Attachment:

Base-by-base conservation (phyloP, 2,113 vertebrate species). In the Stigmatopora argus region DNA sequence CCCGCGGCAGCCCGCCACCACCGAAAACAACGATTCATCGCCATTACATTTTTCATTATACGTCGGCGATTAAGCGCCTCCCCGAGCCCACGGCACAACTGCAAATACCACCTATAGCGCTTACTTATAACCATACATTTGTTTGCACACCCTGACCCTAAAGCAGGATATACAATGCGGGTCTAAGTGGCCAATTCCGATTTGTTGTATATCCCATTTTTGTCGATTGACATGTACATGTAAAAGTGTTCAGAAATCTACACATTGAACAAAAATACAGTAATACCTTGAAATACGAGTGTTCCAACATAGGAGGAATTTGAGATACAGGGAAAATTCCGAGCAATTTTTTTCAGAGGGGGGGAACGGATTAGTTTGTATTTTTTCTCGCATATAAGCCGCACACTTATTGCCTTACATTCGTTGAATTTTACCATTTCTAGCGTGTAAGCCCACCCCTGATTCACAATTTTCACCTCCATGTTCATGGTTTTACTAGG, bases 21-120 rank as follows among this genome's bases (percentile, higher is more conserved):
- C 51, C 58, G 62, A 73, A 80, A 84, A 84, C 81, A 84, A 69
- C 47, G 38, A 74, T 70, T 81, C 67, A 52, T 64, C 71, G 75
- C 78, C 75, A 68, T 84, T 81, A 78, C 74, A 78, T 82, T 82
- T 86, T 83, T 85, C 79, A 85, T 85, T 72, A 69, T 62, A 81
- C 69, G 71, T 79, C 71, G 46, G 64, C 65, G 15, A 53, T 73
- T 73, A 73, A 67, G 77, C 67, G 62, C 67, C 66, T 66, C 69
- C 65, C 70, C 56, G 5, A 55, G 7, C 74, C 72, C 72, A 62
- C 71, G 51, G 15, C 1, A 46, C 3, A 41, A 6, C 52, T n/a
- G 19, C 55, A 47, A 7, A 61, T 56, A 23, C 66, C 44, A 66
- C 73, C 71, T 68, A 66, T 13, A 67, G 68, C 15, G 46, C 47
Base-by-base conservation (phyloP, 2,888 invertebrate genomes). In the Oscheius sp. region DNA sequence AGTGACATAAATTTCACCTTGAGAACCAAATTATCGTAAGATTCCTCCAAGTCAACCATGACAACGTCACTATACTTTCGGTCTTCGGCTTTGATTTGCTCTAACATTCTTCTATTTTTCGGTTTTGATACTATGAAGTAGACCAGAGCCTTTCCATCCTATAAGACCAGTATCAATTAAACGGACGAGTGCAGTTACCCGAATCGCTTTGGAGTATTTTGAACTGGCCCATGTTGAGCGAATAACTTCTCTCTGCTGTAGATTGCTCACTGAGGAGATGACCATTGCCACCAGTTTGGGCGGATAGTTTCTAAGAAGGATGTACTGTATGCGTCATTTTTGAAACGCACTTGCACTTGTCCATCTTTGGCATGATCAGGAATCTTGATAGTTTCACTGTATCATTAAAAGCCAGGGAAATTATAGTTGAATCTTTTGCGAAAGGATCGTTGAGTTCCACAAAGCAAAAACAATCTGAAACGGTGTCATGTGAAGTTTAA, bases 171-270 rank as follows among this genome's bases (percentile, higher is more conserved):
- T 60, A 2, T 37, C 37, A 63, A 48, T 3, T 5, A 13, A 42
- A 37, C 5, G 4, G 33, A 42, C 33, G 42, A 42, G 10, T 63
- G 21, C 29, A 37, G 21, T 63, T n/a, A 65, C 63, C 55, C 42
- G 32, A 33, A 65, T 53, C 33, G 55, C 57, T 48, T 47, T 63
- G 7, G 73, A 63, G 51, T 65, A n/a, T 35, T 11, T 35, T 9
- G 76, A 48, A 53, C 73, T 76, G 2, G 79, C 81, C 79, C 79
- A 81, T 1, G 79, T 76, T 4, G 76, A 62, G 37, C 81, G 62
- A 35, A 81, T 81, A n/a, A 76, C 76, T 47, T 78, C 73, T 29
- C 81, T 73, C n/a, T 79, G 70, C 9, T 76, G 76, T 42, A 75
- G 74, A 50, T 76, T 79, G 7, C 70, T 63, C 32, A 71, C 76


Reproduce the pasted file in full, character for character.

Base-by-base conservation (phyloP, 2,113 vertebrate species). In the Stigmatopora argus region DNA sequence CCCGCGGCAGCCCGCCACCACCGAAAACAACGATTCATCGCCATTACATTTTTCATTATACGTCGGCGATTAAGCGCCTCCCCGAGCCCACGGCACAACTGCAAATACCACCTATAGCGCTTACTTATAACCATACATTTGTTTGCACACCCTGACCCTAAAGCAGGATATACAATGCGGGTCTAAGTGGCCAATTCCGATTTGTTGTATATCCCATTTTTGTCGATTGACATGTACATGTAAAAGTGTTCAGAAATCTACACATTGAACAAAAATACAGTAATACCTTGAAATACGAGTGTTCCAACATAGGAGGAATTTGAGATACAGGGAAAATTCCGAGCAATTTTTTTCAGAGGGGGGGAACGGATTAGTTTGTATTTTTTCTCGCATATAAGCCGCACACTTATTGCCTTACATTCGTTGAATTTTACCATTTCTAGCGTGTAAGCCCACCCCTGATTCACAATTTTCACCTCCATGTTCATGGTTTTACTAGG, bases 21-120 rank as follows among this genome's bases (percentile, higher is more conserved):
- C 51, C 58, G 62, A 73, A 80, A 84, A 84, C 81, A 84, A 69
- C 47, G 38, A 74, T 70, T 81, C 67, A 52, T 64, C 71, G 75
- C 78, C 75, A 68, T 84, T 81, A 78, C 74, A 78, T 82, T 82
- T 86, T 83, T 85, C 79, A 85, T 85, T 72, A 69, T 62, A 81
- C 69, G 71, T 79, C 71, G 46, G 64, C 65, G 15, A 53, T 73
- T 73, A 73, A 67, G 77, C 67, G 62, C 67, C 66, T 66, C 69
- C 65, C 70, C 56, G 5, A 55, G 7, C 74, C 72, C 72, A 62
- C 71, G 51, G 15, C 1, A 46, C 3, A 41, A 6, C 52, T n/a
- G 19, C 55, A 47, A 7, A 61, T 56, A 23, C 66, C 44, A 66
- C 73, C 71, T 68, A 66, T 13, A 67, G 68, C 15, G 46, C 47
Base-by-base conservation (phyloP, 2,888 invertebrate genomes). In the Oscheius sp. region DNA sequence AGTGACATAAATTTCACCTTGAGAACCAAATTATCGTAAGATTCCTCCAAGTCAACCATGACAACGTCACTATACTTTCGGTCTTCGGCTTTGATTTGCTCTAACATTCTTCTATTTTTCGGTTTTGATACTATGAAGTAGACCAGAGCCTTTCCATCCTATAAGACCAGTATCAATTAAACGGACGAGTGCAGTTACCCGAATCGCTTTGGAGTATTTTGAACTGGCCCATGTTGAGCGAATAACTTCTCTCTGCTGTAGATTGCTCACTGAGGAGATGACCATTGCCACCAGTTTGGGCGGATAGTTTCTAAGAAGGATGTACTGTATGCGTCATTTTTGAAACGCACTTGCACTTGTCCATCTTTGGCATGATCAGGAATCTTGATAGTTTCACTGTATCATTAAAAGCCAGGGAAATTATAGTTGAATCTTTTGCGAAAGGATCGTTGAGTTCCACAAAGCAAAAACAATCTGAAACGGTGTCATGTGAAGTTTAA, bases 171-270 rank as follows among this genome's bases (percentile, higher is more conserved):
- T 60, A 2, T 37, C 37, A 63, A 48, T 3, T 5, A 13, A 42
- A 37, C 5, G 4, G 33, A 42, C 33, G 42, A 42, G 10, T 63
- G 21, C 29, A 37, G 21, T 63, T n/a, A 65, C 63, C 55, C 42
- G 32, A 33, A 65, T 53, C 33, G 55, C 57, T 48, T 47, T 63
- G 7, G 73, A 63, G 51, T 65, A n/a, T 35, T 11, T 35, T 9
- G 76, A 48, A 53, C 73, T 76, G 2, G 79, C 81, C 79, C 79
- A 81, T 1, G 79, T 76, T 4, G 76, A 62, G 37, C 81, G 62
- A 35, A 81, T 81, A n/a, A 76, C 76, T 47, T 78, C 73, T 29
- C 81, T 73, C n/a, T 79, G 70, C 9, T 76, G 76, T 42, A 75
- G 74, A 50, T 76, T 79, G 7, C 70, T 63, C 32, A 71, C 76